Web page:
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Sep 7, 2011 03:09 PM

ISO – A substitute for choricero and ñora peppers

Hello Home Cooking hounds,

Recently, I've been trying my hand at Spanish cuisine. Finding ingredients hasn't been that hard. but finding Spanish dried peppers has been a bit difficult. I've managed to get my hands on some ñoras, but they are pretty expensive. For choriceros, I've only found the flesh in small jars, but the amount I get for the money makes it unaffordable.

So I'd like to know what you guys suggest as subs for these peppers. I can get get my hands on a wide variety of Mexican dried chiles as well as a few from South-America. Alas, Southwestern chiles are pretty much impossible to find here.

Thanks in advance for your suggestions,


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  1. You can purchase nora peppers on-line from The Spanish Table and La Tienda. In a pinch, I have used dried pasilla peppers as a substitute.

    1 Reply
    1. re: penthouse pup

      Thanks for the tips. I've looked at La Tienda and Spanish Table. La Tienda only sells ñoras and The Spanish Table doesn't seem to have any dried peppers.

      I forgot to say that I'm in Canada and that the cost of having things shipped in from the US is a bit prohibitive. Even though the ñoras from La Tienda are much cheaper than the ones I can find here, I would have to order a large amount to make it worthwhile.

    2. What did the ñoras taste like? The New Spanish Table suggests Mexican anchos as an alternative. At least the heat level is about right. Obviously you would have to adjust the quantity.

      Based on the cookbooks that I've worked from, I think pimenton is the only, truly unique dried Spanish pepper.

      6 Replies
      1. re: paulj

        In my experience, noras are mild. The idea of using dried anchos as referenced above--mixed with pasilla--will get you an approximation.

        I did look at Amazon, and they sell noras--but the cost with shipping for you may be a problem.

        1. re: paulj

          paulj, the ñoras I have (La Barraca brand) are mildly piquant, earthy and quite bitter. From memory I would say they smell like pasillas, although I have no pasillas to compare. They are not as fragrant as anchos. I guess I should just go chile shopping and do comparisons.

          "I think pimenton is the only, truly unique dried Spanish pepper."

          That's not quite true. Pimentón is not a variety of pepper, it's a type of condiment. Pimentón de la Vera is actually made from four different varieties of peppers used in different proportions to make the dulce, piquante and agridulce varieties. Pimentón de Murcia is made from ñoras, but that's not the one we generally find in North America.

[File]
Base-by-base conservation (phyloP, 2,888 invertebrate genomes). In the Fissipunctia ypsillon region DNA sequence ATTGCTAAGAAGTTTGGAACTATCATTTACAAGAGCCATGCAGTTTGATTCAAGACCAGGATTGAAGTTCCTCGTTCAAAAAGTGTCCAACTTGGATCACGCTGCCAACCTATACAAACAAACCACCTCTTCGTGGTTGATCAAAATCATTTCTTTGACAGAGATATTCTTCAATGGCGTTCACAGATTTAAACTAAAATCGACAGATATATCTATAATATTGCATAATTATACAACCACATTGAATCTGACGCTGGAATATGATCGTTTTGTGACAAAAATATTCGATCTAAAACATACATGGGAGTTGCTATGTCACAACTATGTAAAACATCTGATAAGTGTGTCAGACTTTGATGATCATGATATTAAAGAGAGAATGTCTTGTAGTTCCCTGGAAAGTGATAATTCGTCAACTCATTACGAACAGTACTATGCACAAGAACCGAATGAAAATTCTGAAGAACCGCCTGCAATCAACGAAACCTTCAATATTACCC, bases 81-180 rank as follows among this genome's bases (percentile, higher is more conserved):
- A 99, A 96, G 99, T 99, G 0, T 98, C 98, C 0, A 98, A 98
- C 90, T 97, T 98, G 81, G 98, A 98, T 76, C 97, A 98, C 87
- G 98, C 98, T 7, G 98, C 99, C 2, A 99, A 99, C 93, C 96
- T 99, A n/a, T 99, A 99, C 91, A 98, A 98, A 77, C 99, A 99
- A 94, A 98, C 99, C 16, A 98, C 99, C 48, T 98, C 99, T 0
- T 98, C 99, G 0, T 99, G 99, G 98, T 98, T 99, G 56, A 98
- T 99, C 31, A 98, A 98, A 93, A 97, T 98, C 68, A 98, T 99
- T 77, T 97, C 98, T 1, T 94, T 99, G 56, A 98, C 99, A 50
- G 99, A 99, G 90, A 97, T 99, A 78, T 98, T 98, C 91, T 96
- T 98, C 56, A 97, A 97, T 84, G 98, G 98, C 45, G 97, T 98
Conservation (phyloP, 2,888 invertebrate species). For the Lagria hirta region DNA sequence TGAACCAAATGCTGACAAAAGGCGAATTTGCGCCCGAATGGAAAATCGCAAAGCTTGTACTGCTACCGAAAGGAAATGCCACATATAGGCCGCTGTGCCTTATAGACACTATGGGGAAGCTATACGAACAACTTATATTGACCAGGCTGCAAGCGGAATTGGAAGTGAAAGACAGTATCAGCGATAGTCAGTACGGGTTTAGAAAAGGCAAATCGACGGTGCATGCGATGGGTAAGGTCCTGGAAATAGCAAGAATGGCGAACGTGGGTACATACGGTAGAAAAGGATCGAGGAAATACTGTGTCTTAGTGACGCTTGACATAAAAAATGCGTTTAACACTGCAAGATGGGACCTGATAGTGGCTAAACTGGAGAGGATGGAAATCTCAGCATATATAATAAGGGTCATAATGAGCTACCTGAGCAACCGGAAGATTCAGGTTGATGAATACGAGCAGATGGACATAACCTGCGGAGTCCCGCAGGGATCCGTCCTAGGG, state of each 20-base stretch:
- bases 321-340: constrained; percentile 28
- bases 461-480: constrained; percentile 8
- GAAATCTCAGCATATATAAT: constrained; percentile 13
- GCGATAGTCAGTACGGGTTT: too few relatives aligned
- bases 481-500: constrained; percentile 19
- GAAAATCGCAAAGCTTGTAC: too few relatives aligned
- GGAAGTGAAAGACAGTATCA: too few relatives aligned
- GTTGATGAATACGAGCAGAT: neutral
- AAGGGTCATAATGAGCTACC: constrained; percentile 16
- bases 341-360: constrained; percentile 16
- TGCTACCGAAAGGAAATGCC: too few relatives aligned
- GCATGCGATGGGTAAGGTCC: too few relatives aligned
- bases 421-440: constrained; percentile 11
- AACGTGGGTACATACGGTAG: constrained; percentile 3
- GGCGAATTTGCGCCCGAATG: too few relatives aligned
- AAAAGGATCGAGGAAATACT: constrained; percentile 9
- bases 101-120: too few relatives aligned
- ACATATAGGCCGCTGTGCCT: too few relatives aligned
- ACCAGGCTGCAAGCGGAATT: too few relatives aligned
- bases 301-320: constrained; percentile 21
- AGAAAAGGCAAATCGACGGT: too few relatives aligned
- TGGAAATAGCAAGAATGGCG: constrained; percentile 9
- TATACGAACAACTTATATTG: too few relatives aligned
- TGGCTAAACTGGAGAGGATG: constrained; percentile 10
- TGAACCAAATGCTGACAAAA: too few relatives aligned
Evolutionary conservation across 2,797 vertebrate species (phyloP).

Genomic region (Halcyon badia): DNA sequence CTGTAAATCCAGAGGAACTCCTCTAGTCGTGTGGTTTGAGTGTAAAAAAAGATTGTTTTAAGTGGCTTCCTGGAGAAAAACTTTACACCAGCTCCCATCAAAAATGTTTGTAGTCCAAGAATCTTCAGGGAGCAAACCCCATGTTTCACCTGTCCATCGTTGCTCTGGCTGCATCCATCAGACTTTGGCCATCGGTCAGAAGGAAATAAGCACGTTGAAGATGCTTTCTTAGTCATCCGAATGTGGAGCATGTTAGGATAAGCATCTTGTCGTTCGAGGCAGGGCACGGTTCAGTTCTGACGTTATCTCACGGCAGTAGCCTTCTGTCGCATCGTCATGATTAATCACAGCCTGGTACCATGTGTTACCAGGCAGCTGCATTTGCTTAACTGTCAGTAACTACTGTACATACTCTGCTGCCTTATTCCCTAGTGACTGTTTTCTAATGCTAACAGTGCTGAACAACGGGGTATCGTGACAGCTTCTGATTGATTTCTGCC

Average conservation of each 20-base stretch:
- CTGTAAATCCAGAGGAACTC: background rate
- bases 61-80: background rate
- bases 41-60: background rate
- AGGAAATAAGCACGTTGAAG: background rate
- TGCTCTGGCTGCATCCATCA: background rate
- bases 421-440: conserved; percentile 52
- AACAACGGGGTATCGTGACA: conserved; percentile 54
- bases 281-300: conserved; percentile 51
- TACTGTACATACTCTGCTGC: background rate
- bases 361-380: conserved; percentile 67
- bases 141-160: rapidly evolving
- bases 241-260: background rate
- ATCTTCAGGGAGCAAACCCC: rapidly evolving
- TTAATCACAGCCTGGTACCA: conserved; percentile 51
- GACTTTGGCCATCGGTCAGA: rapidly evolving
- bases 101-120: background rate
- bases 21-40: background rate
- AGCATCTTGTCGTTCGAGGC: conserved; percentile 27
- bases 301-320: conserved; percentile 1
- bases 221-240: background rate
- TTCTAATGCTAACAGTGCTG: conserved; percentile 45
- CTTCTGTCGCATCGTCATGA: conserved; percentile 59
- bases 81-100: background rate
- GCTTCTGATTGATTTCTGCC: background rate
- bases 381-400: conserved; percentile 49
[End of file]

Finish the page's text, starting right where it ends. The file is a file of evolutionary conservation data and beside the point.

Ñoras and choriceros are distinct varieties of pepper developed in Spain, although I don't believe either has been granted protected geographical status.

          1. re: SnackHappy

            OK, with Pimentón it's the processing that's more significant than the strain.

            I'm not familiar with choriceros, except my reading points to it being a sweet pepper, best known for adding color to chorizo. Would a sweet Hungarian paprika, or even bulk Spanish paprika, be a suitable substitute?

            When I think about substitutes, I try to figure out what the ingredient adds to the dish, and then focus on that quality. In the case of chiles, is it color? heat? smokiness? earthy, slightly bitter taste? texture?

            In appearance whole noras are most like the Mexican cascabel, the rounded (jingle) bell shape. I haven't used the cascabel much but I think it is somewhat hotter.

            1. re: paulj

              Thanks for the ideas. Using pimentón would probably work for certain applications better than others. I reckon texture might sometimes be an issue. I was hoping to avoid having to experiment, but I guess I'll have to.

              1. re: SnackHappy

                Are dried ones used in any other form than powdered (or flakes) or reconstituted puree?

                1. re: paulj

                  Well, normally they are re-hydrated and the flesh is removed and used for cooking. The seeds, stems and skin are discarded. I guess that's what you mean by reconstituted puree?

        2. Penelope Casas suggests dried New Mexico peppers in "The Foods and Wine of Spain" instead of ñoras which were not readily available at the time the book was written and Jeffrey Alford and Naomi Duguid in "The Seductions of Rice" suggest a grilled red bell pepper instead of a ñora in their version of caldero murciano. ¡ Buen provecho!

          1 Reply
          1. re: BigSal

            Thank you for the tips. I can't get my hands on New Mexico peppers, but I have some in powdered form. I'll see if I can use that.